As illustrated in FIG. 5, the gasket 400 protrudes beyond the outer or mating surface of the exhaust head pipe flange 214. Bolts or fasteners 602, 604 are used to apply a compressive load between the exhaust head pipe flange 214 and the cylinder head 204. Upon the tightening of the bolts 602, 604 to a predetermined torque, the gasket 400 is compressed between the interface surface 606 to a thickness that is less than the original thickness of the gasket 400. The compressive load forms a seal between the gasket 400 and the cylinder head 204 as well as between the gasket 400 and the seal surface 306. In this regard, as the gasket 400 of the present invention is compressed under the torque of the bolts or other fastening members, it affects a fluid tight seal of the corresponding fluid passageways of the exhaust head pipe flange and cylinder head. That is, the gasket 400 exhibits a reduced-yield stress as compared to the exhaust head pipe flange 214 and, accordingly, is deformable for conforming to any irregularities between the interface surfaces of the cylinder head 204. As a given compressive load is applied by the tightening of the bolts 602, 604 which fasten the interface surfaces of the exhaust head pipe flange 214, an increased bearing stress is provided about the fluid passageways of the cylinder head 204 by virtue of the reduced surface area contact of the gasket 400 on the interface surface 606 of the cylinder head 204.

Additionally, defined within the interface surface 606 are a plurality of bores, two of which are referenced at 608, 610 for exhaust head pipe flange 214. Each of the bores of each exhaust head pipe flange 214, 216, 218, 220 is aligned with a corresponding bore or bolt hole in the cylinder head 204 to define a hole configured to receive an associated bolt or fastening member. The associated fasteners are illustrated as a threaded bolts 602, 604. Bolts 602, 604 connect the exhaust head pipe flange 214, 216, 218, 220 and are tightened to a predetermined torque to affect the compression of gasket 400 in a sealing engagement between the interface surface 606 and the exhaust head pipe flange. The two threaded bolts associated with one exhaust head pipe flange can be torqued independent of the threaded fasteners associated with the other exhaust head pipe flanges. Alternatively, the threaded bolts associated with a plurality of exhaust head pipe flanges are torqued in series to evenly distribute the compressive load across the entire exhaust header 202.

The various embodiments of the exhaust header and techniques described above thus provide a number of ways to provide a fluid tight and releasable seal between the exhaust header and an engine. The combination of separate gaskets, individual recesses, and graphite material provides a more robust seal between the engine block and the exhaust header. For example, the recesses provide additional lateral support to the gaskets. The recesses further limit the amount of compression experienced by the gaskets during assembly of the exhaust manifold to the engine. This additional support and the limits on compression allow a gasket material that has limited flexibility to be utilized.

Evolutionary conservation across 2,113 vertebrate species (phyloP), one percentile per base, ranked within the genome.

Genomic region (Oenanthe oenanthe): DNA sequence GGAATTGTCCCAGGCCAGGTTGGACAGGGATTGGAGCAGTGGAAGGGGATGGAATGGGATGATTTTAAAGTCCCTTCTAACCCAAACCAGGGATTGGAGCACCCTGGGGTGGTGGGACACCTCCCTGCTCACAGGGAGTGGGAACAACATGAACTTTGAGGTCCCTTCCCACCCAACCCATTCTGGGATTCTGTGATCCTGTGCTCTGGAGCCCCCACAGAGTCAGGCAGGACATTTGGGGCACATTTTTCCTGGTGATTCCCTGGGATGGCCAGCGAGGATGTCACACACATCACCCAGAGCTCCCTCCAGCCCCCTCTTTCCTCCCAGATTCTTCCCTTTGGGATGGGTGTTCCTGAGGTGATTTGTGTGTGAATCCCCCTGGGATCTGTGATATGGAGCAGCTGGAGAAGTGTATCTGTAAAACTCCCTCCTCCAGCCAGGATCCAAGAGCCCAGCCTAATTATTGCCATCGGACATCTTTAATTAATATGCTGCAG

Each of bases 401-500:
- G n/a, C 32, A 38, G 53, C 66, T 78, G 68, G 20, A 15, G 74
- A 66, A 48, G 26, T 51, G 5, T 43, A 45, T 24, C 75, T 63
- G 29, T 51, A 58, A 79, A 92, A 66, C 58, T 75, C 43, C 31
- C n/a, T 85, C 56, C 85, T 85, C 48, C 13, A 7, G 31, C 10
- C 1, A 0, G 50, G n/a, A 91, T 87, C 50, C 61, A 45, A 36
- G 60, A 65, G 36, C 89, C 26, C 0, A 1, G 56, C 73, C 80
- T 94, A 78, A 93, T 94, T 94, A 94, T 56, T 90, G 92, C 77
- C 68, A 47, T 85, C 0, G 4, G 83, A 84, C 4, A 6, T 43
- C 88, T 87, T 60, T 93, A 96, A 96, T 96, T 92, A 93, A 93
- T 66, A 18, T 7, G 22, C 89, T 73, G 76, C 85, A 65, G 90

For example, these features enhance the longevity of a graphite gasket located within the recess. Without the additional lateral support, a substantial core material may need to be incorporated into the graphite gasket to help the graphite gasket maintain its shape under high exhaust gas pressure. However, a substantial core material may expand at a different rate than the graphite material and lead to degradation of the seal over time.

The use of multiple gaskets for the exhaust header allows each gasket to be individually seated against the engine. Movement or shifting during assembly or engine operation does not affect adjacent gaskets of the exhaust header. In this way, the location of each gasket can be individually optimized during assembly and engine operation to provide a more robust seal between all of the gaskets of the exhaust header and the engine.

Of course, it is to be understood that not necessarily all such objectives or advantages may be achieved in accordance with any particular embodiment using the exhaust systems described herein. Thus, for example, those skilled in the art will recognize that the systems may be developed in a manner that achieves or optimizes one advantage or group of advantages as taught herein without necessarily achieving other objectives or advantages as may be taught or suggested herein. In addition, the techniques described may be broadly applied for use with a variety of engines and exhaust systems.

Furthermore, the skilled artisan will recognize the interchangeability of various features from different embodiments. Although these techniques and systems have been disclosed in the context of certain embodiments and examples, it will be understood by those skilled in the art that these techniques and systems may be extended beyond the specifically disclosed embodiments to other embodiments and/or uses and obvious modifications and equivalents thereof. Thus, it is intended that the scope of the systems disclosed herein disclosed should not be limited by the particular disclosed embodiments described above.

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Referenced by
Citing PatentFiling datePublication dateApplicantTitle
US7887100 *Dec 8, 2009Feb 15, 2011Car Sound Exhaust Systems, IncMethod and apparatus for mating irregular or non-circular exhaust ports with tubing of a circular cross section in exhaust flange assemblies
US7975473 *Oct 10, 2007Jul 12, 2011GM Global Technology Operations LLCExhaust manifold assembly
Classifications
U.S. Classification60/323, 60/313
International ClassificationF01N7/00, F02B27/02, F02F11/00, F01N7/18, F01N7/10
Cooperative ClassificationF01N13/1805, F01N2450/24, F01N13/10, F01N13/1827
European ClassificationF01N13/18B, F01N13/18B2
Legal Events